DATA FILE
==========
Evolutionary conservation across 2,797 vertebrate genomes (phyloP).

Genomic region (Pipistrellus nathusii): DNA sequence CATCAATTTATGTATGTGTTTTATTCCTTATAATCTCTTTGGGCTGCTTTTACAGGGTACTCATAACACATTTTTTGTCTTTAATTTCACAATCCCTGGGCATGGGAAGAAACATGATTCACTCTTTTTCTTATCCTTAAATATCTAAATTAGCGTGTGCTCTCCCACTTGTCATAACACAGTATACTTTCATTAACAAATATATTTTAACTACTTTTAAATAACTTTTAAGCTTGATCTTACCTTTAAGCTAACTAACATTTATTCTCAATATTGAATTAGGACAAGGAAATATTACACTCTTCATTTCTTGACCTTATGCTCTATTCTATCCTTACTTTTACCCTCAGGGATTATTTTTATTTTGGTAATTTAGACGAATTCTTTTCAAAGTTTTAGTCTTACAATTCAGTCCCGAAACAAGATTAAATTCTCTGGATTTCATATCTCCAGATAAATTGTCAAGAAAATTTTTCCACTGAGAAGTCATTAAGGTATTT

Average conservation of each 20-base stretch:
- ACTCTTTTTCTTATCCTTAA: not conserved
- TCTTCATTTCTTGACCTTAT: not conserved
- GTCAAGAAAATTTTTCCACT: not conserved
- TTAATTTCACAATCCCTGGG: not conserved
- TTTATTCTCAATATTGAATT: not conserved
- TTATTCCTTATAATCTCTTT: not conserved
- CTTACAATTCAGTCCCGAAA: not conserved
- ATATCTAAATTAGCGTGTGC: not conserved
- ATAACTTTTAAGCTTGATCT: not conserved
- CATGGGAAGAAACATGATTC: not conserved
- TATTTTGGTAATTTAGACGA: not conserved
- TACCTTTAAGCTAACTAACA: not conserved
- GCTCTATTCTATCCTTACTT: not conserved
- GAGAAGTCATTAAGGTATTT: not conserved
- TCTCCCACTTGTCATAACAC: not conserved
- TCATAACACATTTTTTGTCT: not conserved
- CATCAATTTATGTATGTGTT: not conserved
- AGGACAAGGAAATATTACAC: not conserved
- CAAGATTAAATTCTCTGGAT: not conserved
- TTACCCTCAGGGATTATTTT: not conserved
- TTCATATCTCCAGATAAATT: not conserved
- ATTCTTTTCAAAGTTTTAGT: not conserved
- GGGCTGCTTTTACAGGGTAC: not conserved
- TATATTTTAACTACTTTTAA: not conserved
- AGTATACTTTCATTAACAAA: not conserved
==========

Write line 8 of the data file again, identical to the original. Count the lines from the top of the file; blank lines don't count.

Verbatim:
- TTTATTCTCAATATTGAATT: not conserved